Surgery upregulates high mobility group box-1 and disrupts the blood-brain barrier causing cognitive dysfunction in aged rats.
AIM: Postoperative cognitive dysfunction (POCD) is a growing and largely underestimated problem without defined etiology. Herein, we sought to determine the relationship between cognitive decline, blood-brain barrier (BBB) permeability, and inflammation, namely high mobility group box-1 (HMGB1), after surgery in aged rats. METHODS: Aged rats were randomly assigned as surgery group (n = 45, splenectomy under general anesthesia), anesthesia (n = 45, 2% isoflurane for 2 h), and naïve control (n = 15). Markers of inflammation were measured in plasma and brain. Blood-brain barrier ultrastructure and permeability were measured by transmission electron microscope (TEM) and IgG immunohistochemistry. Cognitive function was assessed in a reversal learning version of the Morris water maze (MWM). RESULTS: Surgical trauma under general anesthesia caused distinct changes in systemic and central proinflammatory cytokines. Levels of HMGB1 and the receptor for advanced glycation end products (RAGE) were significantly upregulated in the hippocampus of operated animals. Immunohistochemistry and TEM showed BBB disruption induced by surgery and anesthesia. These molecular changes were associated with cognitive impairment in latency with the MWM up to postoperative day 3. CONCLUSIONS: HMGB1 and RAGE signaling appear pivotal mediators of surgery-induced cognitive decline and may contribute to the changes in BBB permeability after peripheral surgical trauma.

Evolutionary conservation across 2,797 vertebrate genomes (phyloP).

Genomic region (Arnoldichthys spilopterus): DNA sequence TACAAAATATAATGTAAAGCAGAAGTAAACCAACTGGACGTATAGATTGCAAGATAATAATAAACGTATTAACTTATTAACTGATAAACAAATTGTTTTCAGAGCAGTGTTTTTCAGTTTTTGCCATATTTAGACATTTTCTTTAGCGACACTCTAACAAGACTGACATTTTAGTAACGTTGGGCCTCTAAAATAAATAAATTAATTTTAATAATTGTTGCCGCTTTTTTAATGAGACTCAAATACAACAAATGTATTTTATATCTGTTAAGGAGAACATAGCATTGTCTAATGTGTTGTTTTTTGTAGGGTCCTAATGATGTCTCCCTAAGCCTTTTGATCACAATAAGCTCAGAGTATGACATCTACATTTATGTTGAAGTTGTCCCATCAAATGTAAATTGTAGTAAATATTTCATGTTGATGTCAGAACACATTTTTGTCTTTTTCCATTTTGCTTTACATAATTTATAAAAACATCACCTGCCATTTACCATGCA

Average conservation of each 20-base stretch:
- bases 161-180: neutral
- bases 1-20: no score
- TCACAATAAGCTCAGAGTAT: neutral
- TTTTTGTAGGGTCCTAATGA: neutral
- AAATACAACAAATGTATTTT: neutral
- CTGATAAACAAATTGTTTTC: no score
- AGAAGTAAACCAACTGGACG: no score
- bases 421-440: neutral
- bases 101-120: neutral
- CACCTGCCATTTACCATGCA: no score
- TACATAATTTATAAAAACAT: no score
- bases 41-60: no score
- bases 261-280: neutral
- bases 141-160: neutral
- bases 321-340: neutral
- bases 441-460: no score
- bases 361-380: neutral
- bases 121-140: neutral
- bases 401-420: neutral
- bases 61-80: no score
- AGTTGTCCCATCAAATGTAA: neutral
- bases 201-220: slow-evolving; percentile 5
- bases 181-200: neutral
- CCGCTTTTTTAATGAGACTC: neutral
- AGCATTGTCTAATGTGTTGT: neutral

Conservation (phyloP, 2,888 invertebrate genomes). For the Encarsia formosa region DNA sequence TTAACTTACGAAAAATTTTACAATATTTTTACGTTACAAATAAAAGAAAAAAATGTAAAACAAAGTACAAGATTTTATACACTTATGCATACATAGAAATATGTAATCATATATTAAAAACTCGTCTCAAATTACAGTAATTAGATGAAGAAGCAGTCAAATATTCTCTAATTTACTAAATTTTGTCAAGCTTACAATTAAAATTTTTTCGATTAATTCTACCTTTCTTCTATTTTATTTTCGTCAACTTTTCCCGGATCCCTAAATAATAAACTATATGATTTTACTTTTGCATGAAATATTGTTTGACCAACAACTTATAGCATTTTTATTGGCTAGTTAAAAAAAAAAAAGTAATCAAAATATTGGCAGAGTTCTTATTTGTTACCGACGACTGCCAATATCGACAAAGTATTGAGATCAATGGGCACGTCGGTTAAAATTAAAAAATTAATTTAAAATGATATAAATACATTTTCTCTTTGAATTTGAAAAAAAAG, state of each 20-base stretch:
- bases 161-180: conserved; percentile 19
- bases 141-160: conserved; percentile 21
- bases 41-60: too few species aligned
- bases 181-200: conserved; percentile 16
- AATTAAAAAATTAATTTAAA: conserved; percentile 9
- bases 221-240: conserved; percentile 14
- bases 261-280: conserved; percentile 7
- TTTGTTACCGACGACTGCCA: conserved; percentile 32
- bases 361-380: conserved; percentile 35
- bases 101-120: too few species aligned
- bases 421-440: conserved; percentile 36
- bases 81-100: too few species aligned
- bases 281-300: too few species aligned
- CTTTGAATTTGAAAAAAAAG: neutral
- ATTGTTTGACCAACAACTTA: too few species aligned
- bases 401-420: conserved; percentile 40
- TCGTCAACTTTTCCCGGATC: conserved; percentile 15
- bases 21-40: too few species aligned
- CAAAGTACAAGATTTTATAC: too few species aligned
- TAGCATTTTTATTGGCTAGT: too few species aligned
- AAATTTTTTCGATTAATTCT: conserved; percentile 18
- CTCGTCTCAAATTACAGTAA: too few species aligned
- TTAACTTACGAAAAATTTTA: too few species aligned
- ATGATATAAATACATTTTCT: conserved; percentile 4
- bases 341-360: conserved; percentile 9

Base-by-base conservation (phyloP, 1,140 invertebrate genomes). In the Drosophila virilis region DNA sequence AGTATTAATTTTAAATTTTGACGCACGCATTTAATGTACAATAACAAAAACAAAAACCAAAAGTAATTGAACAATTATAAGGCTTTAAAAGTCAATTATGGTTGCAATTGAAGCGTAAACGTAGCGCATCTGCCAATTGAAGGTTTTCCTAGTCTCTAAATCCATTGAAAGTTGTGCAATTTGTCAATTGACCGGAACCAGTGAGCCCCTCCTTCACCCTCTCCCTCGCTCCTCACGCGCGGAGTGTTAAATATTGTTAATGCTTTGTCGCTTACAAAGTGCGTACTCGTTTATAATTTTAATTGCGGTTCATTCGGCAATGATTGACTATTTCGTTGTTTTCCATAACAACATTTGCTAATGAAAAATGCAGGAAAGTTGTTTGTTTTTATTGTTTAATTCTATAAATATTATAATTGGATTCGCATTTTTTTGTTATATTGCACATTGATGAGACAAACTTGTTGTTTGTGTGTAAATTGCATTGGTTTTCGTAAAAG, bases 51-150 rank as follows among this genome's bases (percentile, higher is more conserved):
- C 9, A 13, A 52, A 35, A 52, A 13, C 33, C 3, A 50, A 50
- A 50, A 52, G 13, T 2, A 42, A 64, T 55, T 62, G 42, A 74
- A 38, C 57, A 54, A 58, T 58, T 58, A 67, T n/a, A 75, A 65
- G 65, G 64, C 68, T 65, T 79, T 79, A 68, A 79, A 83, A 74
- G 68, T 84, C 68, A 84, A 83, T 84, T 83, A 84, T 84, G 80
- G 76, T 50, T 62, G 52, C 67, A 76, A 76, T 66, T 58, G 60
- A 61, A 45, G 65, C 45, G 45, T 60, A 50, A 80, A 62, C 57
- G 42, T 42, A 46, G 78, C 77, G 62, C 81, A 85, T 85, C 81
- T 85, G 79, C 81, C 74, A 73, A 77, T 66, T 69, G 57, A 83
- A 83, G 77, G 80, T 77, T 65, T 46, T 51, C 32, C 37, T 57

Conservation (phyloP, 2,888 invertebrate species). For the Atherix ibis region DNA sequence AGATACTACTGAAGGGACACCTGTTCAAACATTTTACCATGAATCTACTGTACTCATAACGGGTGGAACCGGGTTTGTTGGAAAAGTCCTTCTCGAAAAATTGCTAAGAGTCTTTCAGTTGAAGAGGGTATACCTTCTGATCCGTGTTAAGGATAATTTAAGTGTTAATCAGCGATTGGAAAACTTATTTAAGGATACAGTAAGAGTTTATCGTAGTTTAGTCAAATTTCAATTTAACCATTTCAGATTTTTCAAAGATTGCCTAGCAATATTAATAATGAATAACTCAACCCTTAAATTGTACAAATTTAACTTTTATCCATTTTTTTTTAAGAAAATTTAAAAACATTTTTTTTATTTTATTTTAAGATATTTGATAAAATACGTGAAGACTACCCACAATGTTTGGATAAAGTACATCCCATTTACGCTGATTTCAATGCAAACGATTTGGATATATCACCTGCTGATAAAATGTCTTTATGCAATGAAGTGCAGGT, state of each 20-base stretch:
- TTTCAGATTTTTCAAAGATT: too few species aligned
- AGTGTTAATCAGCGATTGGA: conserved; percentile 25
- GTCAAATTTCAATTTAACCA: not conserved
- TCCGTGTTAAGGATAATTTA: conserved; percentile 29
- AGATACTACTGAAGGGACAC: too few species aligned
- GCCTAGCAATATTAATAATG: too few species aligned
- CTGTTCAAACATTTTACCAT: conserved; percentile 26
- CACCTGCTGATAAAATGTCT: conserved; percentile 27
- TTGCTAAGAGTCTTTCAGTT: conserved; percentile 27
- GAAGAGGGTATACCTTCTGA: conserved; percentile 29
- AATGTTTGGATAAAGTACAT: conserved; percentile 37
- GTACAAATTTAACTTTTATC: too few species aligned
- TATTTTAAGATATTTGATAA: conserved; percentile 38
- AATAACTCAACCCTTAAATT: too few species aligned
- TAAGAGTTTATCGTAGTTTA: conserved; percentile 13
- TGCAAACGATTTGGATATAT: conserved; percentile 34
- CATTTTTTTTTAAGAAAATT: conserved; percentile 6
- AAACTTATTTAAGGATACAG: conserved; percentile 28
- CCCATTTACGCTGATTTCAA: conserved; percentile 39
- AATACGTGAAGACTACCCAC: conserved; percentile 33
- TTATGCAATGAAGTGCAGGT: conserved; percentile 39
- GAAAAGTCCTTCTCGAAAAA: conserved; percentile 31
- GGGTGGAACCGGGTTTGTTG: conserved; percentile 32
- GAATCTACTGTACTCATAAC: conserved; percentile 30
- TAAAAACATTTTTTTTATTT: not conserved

He, H-J; Wang, Y; Le, Y; Duan, K-M; Yan, X-B; Liao, Q; Liao, Y; Tong, J-B; Terrando, N; Ouyang, W
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